October: The West Eugene Parkway threatens to destroy a swath of rare wetlands, boost sprawl and bankrupt local transportation funding.



November: A hundred years of bad ideas, greed and racism trash the sensitive Klamath ecosystem and its people.



January: Feds target Eugene activists: Is the antiquated grand jury system being used as a political tool of repression?



February: Other Oregon cities help fund their budget-battered schools; Eugene could do the same. A group of citizens runs with EW‘s idea and later passes a $36 million bond measure for schools.



September: Conservative Christians attack proposal for city domestic partner registry.



November: Eugene struggles to house its homeless.



February: Local residents find dozens of ways to oppose the looming Iraq war and injustice.



March: Urban Renewal takes a chunk out of schools and the needy to provide a “slush fund” for developers.



October: Eugene police stop and search black and Latino drivers at far higher rates but deny they are racial profiling.



November: Few disagree with the idea of sustainable development. But how exactly to define sustainable development, how much regulatory teeth to give it and how much priority to give it compared to traditional development efforts remains unsettled.



January: Eugene police officer Roger Magaña is finally fired after raping and abusing more than a dozen women. A criminal trial later reveals how other EPD officers failed to stop Magaña despite repeated complaints.


May: The EW and progressives back Kitty Piercy for mayor while the R-G and developers back Nancy Nathanson. Environmental sustainability beats pro-sprawl handily in the election.



September: The Measure 36 constitutional ban on gay marriage brings up questions of civil rights, religious freedom and the conservative agenda in the national election but has very little to do with love.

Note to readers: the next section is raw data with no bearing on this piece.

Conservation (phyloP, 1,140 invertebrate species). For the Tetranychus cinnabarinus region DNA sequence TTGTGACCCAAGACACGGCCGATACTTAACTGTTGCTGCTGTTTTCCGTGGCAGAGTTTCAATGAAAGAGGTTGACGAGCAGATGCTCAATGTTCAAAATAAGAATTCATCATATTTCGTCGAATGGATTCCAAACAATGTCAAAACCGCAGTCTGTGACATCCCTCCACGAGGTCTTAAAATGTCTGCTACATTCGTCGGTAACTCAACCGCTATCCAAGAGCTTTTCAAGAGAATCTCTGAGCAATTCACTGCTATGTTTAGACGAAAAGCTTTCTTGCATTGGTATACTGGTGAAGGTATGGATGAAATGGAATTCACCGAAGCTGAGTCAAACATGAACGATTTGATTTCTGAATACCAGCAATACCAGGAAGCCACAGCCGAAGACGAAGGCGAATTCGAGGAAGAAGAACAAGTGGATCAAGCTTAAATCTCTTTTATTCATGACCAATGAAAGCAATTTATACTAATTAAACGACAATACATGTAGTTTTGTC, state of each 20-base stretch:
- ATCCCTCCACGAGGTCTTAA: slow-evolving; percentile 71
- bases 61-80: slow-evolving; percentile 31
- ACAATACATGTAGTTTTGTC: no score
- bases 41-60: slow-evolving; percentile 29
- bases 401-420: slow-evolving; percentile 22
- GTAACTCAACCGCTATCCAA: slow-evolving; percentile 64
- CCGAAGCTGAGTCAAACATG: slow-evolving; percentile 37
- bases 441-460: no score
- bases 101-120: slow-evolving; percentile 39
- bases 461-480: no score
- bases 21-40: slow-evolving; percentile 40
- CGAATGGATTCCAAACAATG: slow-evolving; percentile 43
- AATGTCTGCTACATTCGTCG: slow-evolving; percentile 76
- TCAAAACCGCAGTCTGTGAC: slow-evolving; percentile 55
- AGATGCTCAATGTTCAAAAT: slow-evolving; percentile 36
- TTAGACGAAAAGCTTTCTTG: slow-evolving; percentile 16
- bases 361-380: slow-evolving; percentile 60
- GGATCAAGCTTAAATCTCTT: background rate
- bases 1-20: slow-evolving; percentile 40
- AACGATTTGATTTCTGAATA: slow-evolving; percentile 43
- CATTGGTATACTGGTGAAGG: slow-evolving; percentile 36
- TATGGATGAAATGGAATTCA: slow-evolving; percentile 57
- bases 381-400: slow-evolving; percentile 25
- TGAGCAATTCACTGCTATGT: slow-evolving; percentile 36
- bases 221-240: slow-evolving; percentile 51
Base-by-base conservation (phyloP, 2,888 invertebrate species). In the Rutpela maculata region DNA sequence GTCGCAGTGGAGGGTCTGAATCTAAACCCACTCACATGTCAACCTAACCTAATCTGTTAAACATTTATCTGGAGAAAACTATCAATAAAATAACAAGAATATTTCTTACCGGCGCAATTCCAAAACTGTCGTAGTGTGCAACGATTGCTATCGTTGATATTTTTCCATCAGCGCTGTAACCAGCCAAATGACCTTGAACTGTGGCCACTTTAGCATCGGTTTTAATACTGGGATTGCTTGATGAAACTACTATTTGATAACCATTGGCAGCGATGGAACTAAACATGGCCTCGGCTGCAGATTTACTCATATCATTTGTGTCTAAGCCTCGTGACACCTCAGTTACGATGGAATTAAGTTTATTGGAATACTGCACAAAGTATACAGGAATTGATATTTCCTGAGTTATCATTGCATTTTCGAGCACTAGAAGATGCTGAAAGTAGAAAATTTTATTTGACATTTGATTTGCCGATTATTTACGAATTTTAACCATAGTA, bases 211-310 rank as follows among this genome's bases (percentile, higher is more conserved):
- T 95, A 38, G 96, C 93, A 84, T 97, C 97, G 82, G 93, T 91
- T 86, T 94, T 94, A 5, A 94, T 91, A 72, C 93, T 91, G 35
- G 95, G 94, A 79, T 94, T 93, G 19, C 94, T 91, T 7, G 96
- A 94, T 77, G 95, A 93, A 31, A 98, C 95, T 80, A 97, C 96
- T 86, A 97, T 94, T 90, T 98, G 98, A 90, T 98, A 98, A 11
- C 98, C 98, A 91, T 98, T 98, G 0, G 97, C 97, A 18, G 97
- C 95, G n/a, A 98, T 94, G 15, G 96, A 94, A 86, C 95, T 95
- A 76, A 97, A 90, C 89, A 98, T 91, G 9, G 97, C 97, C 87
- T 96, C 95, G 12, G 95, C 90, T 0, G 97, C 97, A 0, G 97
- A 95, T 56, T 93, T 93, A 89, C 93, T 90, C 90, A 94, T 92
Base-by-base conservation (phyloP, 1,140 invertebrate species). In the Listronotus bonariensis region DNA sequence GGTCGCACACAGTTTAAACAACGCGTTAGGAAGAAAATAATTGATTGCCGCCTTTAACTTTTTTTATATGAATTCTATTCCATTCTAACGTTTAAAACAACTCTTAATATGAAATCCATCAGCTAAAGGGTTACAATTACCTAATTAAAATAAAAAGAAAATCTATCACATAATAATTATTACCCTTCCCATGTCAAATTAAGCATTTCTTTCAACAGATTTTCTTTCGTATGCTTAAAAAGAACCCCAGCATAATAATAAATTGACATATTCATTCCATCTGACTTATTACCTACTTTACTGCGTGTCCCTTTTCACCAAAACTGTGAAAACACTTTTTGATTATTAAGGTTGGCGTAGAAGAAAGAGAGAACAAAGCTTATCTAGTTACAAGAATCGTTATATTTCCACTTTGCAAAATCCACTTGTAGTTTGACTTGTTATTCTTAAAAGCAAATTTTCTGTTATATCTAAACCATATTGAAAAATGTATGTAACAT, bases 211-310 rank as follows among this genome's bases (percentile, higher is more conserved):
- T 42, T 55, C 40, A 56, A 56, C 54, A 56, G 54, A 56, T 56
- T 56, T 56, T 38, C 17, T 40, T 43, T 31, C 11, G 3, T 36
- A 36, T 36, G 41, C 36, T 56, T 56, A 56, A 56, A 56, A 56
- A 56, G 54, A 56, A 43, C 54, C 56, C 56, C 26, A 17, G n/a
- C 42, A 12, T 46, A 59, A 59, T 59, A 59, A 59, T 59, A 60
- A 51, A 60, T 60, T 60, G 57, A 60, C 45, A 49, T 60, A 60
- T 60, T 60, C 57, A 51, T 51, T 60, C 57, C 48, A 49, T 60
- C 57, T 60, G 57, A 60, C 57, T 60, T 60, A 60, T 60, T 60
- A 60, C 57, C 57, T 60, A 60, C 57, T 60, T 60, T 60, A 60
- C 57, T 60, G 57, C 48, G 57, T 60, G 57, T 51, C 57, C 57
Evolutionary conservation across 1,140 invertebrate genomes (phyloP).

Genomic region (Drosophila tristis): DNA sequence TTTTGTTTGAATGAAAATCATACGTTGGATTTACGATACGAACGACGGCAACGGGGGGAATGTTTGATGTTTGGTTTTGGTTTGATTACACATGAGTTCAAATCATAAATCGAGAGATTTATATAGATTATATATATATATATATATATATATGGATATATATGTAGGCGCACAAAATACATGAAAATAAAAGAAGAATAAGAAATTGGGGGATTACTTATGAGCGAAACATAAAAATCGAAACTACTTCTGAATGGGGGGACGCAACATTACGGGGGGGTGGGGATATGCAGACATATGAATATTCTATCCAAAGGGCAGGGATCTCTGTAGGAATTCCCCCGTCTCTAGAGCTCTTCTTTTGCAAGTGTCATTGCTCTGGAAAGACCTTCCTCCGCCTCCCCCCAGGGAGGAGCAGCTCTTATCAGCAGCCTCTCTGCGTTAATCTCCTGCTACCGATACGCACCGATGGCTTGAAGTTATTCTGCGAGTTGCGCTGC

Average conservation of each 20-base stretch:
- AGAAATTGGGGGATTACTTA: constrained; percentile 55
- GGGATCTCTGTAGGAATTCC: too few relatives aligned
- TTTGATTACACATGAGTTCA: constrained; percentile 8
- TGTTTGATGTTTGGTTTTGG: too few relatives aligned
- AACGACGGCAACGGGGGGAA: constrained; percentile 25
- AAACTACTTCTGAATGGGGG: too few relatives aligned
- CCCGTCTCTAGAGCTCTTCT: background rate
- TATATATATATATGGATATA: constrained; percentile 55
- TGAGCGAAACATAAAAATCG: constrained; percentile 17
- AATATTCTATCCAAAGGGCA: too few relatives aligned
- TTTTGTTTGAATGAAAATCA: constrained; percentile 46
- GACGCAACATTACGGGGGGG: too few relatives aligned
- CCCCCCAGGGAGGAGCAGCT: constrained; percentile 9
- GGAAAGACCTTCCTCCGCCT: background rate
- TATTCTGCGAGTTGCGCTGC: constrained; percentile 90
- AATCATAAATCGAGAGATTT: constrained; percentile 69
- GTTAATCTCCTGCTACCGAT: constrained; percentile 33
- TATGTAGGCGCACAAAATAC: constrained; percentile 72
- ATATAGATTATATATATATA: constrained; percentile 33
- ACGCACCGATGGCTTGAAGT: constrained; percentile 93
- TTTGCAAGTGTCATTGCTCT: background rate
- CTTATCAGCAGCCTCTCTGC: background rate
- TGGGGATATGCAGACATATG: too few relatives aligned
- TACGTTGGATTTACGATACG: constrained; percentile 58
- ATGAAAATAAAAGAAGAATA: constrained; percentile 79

December: Local recording studios push and polish a growing music community.



January: The UO’s remodeled Schnitzer Museum of Art reopens with Warhol. The museum has doubled in size and increased community outreach to affirm Eugene as a city of the arts.



February: An LTD bus driver strike looms as the union and management clash over mismanagement, health care, capital spending and respect.



April: EW spoofs the R-G with a mock cover of the daily on its back page.



May: Two years after a scandal in which two police officers were convicted of raping or sexually abusing more than a dozen women, the EPD has yet to provide a full public accounting of what went wrong and is resisting an independent civilian review board.


March: As the Bush Administration brings the massive post-9/11 security apparatus to bear against activists accused of burning SUVs, a ski resort and corrals at a wild horse slaughtering facility, the really burning question may be, what is terrorism?


August: A new City Hall faces many thorny hurdles including questions of cost, voter support, police location and renovation as an alternative.



September: Kathryn Lucktenberg ignites the Eugene Symphony as its energetic concertmaster.



November: Local eco-radicals helped ignite a sabotage boom and bust that ended in mass arrests and federal prison, as told in a five-part EW series.



March: To fight sexual ignorance, EW ads edgy Seattle sex columnist Dan Savage. Letters to the editor become sex obsessed and Savage comes to Eugene to provide therapy.



April: Massive downtown redevelopment proposal with $50 million in public subsidies sparks debate on whether the city should pursue a shopping mall or local diversity on Broadway.


June: About 1,000 dogs and cats have been killed by the county pound so far in 2007. A growing number of people think they might have a better solution to Lane County’s animal overpopulation problem.



October: EW celebrates its 25th anniversary!